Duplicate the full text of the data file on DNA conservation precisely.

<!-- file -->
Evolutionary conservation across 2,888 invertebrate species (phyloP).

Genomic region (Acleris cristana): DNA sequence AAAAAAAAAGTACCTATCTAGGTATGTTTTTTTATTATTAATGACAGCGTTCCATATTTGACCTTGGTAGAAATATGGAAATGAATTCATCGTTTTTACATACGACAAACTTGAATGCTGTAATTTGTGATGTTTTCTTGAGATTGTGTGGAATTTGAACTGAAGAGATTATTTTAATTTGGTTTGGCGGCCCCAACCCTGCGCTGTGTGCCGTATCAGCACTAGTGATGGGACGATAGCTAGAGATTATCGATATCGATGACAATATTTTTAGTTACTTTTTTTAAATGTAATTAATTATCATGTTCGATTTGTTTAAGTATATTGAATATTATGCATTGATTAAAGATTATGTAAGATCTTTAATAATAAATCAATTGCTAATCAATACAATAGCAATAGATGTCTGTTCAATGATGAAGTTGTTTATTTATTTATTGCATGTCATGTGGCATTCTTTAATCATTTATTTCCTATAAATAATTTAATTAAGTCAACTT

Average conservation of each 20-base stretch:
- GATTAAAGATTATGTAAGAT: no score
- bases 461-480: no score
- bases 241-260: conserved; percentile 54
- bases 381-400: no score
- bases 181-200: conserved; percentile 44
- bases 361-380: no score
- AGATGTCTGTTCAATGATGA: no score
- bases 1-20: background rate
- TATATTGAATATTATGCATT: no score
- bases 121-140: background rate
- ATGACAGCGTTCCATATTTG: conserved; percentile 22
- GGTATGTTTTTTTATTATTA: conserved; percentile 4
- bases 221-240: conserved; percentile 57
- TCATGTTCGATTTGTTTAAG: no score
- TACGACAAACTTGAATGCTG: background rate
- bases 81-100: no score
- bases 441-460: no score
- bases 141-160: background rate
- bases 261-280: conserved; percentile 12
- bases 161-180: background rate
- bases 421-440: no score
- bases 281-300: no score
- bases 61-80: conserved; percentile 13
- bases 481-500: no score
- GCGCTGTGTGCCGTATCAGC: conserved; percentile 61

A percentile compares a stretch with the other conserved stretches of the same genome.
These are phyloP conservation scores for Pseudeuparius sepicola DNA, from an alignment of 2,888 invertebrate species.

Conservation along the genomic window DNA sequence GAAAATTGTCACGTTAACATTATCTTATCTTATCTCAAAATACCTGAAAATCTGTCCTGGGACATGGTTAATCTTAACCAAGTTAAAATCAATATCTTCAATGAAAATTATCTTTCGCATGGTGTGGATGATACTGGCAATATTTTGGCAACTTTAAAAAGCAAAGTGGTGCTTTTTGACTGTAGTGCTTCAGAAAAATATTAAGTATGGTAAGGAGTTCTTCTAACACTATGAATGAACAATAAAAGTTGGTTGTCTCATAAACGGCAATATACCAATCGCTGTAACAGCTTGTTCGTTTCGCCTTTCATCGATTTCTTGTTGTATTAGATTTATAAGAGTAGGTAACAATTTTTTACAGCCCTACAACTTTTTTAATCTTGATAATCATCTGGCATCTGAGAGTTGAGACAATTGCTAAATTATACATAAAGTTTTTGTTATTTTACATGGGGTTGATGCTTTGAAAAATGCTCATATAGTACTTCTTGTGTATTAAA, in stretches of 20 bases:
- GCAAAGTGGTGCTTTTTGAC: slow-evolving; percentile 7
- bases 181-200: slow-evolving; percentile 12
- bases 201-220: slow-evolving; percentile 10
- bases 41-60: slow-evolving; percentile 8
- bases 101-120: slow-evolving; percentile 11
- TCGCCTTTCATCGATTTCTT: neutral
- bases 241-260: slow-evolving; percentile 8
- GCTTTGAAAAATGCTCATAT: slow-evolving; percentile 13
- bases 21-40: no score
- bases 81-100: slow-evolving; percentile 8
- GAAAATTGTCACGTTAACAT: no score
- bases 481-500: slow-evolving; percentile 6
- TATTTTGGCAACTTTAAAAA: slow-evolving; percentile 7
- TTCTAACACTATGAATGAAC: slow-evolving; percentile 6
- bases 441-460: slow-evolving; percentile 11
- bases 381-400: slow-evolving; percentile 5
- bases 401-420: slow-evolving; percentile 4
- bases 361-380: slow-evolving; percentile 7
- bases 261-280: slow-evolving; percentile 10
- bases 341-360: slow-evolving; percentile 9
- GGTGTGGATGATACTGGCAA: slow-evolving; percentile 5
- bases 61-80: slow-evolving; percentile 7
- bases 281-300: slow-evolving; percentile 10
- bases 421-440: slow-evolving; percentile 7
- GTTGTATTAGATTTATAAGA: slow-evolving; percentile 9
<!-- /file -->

Evolutionary conservation across 2,888 invertebrate species (phyloP).

Genomic region (Acleris cristana): DNA sequence AAAAAAAAAGTACCTATCTAGGTATGTTTTTTTATTATTAATGACAGCGTTCCATATTTGACCTTGGTAGAAATATGGAAATGAATTCATCGTTTTTACATACGACAAACTTGAATGCTGTAATTTGTGATGTTTTCTTGAGATTGTGTGGAATTTGAACTGAAGAGATTATTTTAATTTGGTTTGGCGGCCCCAACCCTGCGCTGTGTGCCGTATCAGCACTAGTGATGGGACGATAGCTAGAGATTATCGATATCGATGACAATATTTTTAGTTACTTTTTTTAAATGTAATTAATTATCATGTTCGATTTGTTTAAGTATATTGAATATTATGCATTGATTAAAGATTATGTAAGATCTTTAATAATAAATCAATTGCTAATCAATACAATAGCAATAGATGTCTGTTCAATGATGAAGTTGTTTATTTATTTATTGCATGTCATGTGGCATTCTTTAATCATTTATTTCCTATAAATAATTTAATTAAGTCAACTT

Average conservation of each 20-base stretch:
- GATTAAAGATTATGTAAGAT: no score
- bases 461-480: no score
- bases 241-260: conserved; percentile 54
- bases 381-400: no score
- bases 181-200: conserved; percentile 44
- bases 361-380: no score
- AGATGTCTGTTCAATGATGA: no score
- bases 1-20: background rate
- TATATTGAATATTATGCATT: no score
- bases 121-140: background rate
- ATGACAGCGTTCCATATTTG: conserved; percentile 22
- GGTATGTTTTTTTATTATTA: conserved; percentile 4
- bases 221-240: conserved; percentile 57
- TCATGTTCGATTTGTTTAAG: no score
- TACGACAAACTTGAATGCTG: background rate
- bases 81-100: no score
- bases 441-460: no score
- bases 141-160: background rate
- bases 261-280: conserved; percentile 12
- bases 161-180: background rate
- bases 421-440: no score
- bases 281-300: no score
- bases 61-80: conserved; percentile 13
- bases 481-500: no score
- GCGCTGTGTGCCGTATCAGC: conserved; percentile 61

A percentile compares a stretch with the other conserved stretches of the same genome.
These are phyloP conservation scores for Pseudeuparius sepicola DNA, from an alignment of 2,888 invertebrate species.

Conservation along the genomic window DNA sequence GAAAATTGTCACGTTAACATTATCTTATCTTATCTCAAAATACCTGAAAATCTGTCCTGGGACATGGTTAATCTTAACCAAGTTAAAATCAATATCTTCAATGAAAATTATCTTTCGCATGGTGTGGATGATACTGGCAATATTTTGGCAACTTTAAAAAGCAAAGTGGTGCTTTTTGACTGTAGTGCTTCAGAAAAATATTAAGTATGGTAAGGAGTTCTTCTAACACTATGAATGAACAATAAAAGTTGGTTGTCTCATAAACGGCAATATACCAATCGCTGTAACAGCTTGTTCGTTTCGCCTTTCATCGATTTCTTGTTGTATTAGATTTATAAGAGTAGGTAACAATTTTTTACAGCCCTACAACTTTTTTAATCTTGATAATCATCTGGCATCTGAGAGTTGAGACAATTGCTAAATTATACATAAAGTTTTTGTTATTTTACATGGGGTTGATGCTTTGAAAAATGCTCATATAGTACTTCTTGTGTATTAAA, in stretches of 20 bases:
- GCAAAGTGGTGCTTTTTGAC: slow-evolving; percentile 7
- bases 181-200: slow-evolving; percentile 12
- bases 201-220: slow-evolving; percentile 10
- bases 41-60: slow-evolving; percentile 8
- bases 101-120: slow-evolving; percentile 11
- TCGCCTTTCATCGATTTCTT: neutral
- bases 241-260: slow-evolving; percentile 8
- GCTTTGAAAAATGCTCATAT: slow-evolving; percentile 13
- bases 21-40: no score
- bases 81-100: slow-evolving; percentile 8
- GAAAATTGTCACGTTAACAT: no score
- bases 481-500: slow-evolving; percentile 6
- TATTTTGGCAACTTTAAAAA: slow-evolving; percentile 7
- TTCTAACACTATGAATGAAC: slow-evolving; percentile 6
- bases 441-460: slow-evolving; percentile 11
- bases 381-400: slow-evolving; percentile 5
- bases 401-420: slow-evolving; percentile 4
- bases 361-380: slow-evolving; percentile 7
- bases 261-280: slow-evolving; percentile 10
- bases 341-360: slow-evolving; percentile 9
- GGTGTGGATGATACTGGCAA: slow-evolving; percentile 5
- bases 61-80: slow-evolving; percentile 7
- bases 281-300: slow-evolving; percentile 10
- bases 421-440: slow-evolving; percentile 7
- GTTGTATTAGATTTATAAGA: slow-evolving; percentile 9